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His lamentations were in volumes and they were unfolded at every engagement he had with movers and shakers of world policy.
Whereas in the earlier laments, i.e., LSUr, LUr, and LE, an unnamed individual, possibly a lamentation priest, appears to perform the ritual, in LU and LN this responsibility is firmly in the hands of Ishme-Dagan, the fourth ruler of the Isin Dynasty, and most likely the sponsor of the writing of LU and LN.
The Lamentation over the Destruction of Ur contains 11 kirugus (chapters), each dealing with a somewhat separate theme within the story of the destruction, adding up to a total of 436 lines.
The title of this book refers to the Lamentations of Jeremiah, which played a prominent role during Tenebrae as Lessons alongside psalms and other prescribed liturgical texts.
The project, Lamentation Variations, began in 2007 as a way to commemorate September 11.
The Sunday Mail has teamed up with blinkbox Books to imagine how the thrilling plot of CJ Samson's bestselling novel Lamentation might be told as a news report in our paper...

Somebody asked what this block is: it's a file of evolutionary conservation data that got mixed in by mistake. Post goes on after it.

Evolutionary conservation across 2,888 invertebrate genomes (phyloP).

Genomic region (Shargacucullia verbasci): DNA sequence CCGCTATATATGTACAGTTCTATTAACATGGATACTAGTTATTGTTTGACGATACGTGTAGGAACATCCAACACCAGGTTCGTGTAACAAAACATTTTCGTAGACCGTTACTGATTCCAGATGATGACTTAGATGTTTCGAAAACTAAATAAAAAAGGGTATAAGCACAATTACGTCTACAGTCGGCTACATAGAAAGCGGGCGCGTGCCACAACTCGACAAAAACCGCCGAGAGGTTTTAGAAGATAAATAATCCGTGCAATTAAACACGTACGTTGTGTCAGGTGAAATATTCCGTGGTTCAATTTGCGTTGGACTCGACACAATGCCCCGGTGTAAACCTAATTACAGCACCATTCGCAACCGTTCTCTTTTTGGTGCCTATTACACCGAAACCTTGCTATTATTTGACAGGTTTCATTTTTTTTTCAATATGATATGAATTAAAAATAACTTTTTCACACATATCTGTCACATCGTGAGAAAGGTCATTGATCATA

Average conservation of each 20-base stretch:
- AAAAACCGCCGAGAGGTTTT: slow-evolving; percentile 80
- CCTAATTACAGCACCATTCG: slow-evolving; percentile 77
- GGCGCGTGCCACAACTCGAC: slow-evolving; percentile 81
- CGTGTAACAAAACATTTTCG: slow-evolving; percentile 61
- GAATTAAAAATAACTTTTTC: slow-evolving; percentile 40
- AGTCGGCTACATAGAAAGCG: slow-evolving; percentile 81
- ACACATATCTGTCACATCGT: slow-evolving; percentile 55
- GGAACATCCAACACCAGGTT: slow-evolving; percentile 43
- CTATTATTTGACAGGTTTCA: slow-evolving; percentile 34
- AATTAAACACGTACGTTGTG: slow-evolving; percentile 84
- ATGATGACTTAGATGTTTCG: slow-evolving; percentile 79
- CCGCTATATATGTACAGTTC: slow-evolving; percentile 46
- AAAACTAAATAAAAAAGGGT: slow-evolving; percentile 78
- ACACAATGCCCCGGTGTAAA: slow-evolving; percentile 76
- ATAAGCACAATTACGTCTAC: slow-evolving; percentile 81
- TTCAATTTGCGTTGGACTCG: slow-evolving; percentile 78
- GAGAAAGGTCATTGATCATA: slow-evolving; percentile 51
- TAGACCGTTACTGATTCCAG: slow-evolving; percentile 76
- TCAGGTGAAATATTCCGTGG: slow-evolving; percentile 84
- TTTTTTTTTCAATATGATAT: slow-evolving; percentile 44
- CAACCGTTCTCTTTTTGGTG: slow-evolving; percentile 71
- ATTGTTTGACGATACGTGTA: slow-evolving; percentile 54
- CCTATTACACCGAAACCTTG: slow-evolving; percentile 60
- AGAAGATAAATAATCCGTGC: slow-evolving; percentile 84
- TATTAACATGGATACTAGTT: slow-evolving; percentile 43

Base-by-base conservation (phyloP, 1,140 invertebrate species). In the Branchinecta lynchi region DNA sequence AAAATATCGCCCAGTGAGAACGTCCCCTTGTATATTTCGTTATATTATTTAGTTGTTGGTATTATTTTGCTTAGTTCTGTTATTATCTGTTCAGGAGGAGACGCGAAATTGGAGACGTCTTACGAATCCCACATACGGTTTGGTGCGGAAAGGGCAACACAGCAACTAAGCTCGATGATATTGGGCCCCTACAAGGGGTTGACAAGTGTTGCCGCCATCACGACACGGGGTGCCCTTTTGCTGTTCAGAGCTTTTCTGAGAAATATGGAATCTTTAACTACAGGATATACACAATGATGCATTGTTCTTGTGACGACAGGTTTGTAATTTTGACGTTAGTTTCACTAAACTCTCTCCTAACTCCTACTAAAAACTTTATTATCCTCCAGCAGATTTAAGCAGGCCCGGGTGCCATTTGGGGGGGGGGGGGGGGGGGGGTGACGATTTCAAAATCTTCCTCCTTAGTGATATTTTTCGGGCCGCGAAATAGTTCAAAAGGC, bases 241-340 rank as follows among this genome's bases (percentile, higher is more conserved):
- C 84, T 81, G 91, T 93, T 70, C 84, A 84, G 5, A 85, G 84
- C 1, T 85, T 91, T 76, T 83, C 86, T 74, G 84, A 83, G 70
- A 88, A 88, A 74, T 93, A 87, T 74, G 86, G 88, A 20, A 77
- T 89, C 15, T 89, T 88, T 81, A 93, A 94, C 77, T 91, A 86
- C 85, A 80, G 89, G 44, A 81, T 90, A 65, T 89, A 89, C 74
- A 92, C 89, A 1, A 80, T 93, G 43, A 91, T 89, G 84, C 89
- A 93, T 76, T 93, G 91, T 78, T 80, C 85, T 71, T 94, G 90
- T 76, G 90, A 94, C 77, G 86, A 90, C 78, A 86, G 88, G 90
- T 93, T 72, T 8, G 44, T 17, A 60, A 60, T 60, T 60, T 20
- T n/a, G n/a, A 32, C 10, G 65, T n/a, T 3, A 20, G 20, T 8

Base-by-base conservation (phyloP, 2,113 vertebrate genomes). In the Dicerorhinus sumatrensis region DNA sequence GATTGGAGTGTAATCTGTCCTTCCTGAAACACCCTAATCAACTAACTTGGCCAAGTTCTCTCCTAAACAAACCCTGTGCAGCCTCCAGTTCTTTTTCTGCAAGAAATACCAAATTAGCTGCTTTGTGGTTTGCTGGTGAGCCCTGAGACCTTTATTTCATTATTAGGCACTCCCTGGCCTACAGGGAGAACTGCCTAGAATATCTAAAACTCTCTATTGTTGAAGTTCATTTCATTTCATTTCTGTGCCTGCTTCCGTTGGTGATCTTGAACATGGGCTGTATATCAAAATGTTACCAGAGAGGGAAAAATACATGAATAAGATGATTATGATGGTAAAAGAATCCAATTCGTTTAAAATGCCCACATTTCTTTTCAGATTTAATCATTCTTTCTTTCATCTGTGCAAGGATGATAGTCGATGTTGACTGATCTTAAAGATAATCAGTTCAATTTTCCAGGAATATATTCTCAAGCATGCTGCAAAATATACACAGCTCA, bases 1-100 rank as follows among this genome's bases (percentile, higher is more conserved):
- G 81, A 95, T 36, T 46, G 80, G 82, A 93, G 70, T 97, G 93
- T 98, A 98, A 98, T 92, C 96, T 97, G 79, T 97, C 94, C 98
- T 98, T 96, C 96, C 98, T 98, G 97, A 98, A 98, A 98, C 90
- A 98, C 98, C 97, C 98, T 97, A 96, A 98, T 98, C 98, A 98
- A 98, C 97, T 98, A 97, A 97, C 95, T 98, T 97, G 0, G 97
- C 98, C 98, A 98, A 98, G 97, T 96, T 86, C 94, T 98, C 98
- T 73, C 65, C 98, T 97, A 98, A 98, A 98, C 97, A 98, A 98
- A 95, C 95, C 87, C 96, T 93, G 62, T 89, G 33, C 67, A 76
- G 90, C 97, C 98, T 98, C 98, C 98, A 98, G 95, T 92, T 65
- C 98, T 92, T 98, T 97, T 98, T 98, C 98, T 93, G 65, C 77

Joe Clifford; LAMENTATION; Oceanview Publishing (Fiction: Thriller) 25.95 ISBN: 9781608091331
Each day of the Lamentations opens with the words "Incipit Lamentatio Jeremiae prophetae" (Here begins the Lamentation of Jeremiah the Prophet), independently set are the Hebrew letters starting the individual verses, and each Lamentation ends with the exclamation "Jerusalem, convertere ad Dominum Deum tuum" (Jerusalem, return unto the Lord thy God).
Friday's concert, titled "Liturgy and Lamentation" and conducted by David Trendell of King's College London, includes some of Byrd's English anthems from "The Tears or Lamentations of a Sorrowful Soul," by William Leighton as well as Latin pieces for the "Feast of Easter" from Byrd's 1607 "Gradualia."
devouring womb of stars, a love song's lamentation?
The painting, which Uzbek experts say is one of several versions Veronese painted portraying the lamentation after Christ's descent from the cross, has gone on display at the Uzbek State Arts Museum.
Funerary lamentation known as cidid has been the socially sanctioned mode for the expression of grief by women at funerals in Upper Egypt for millennia.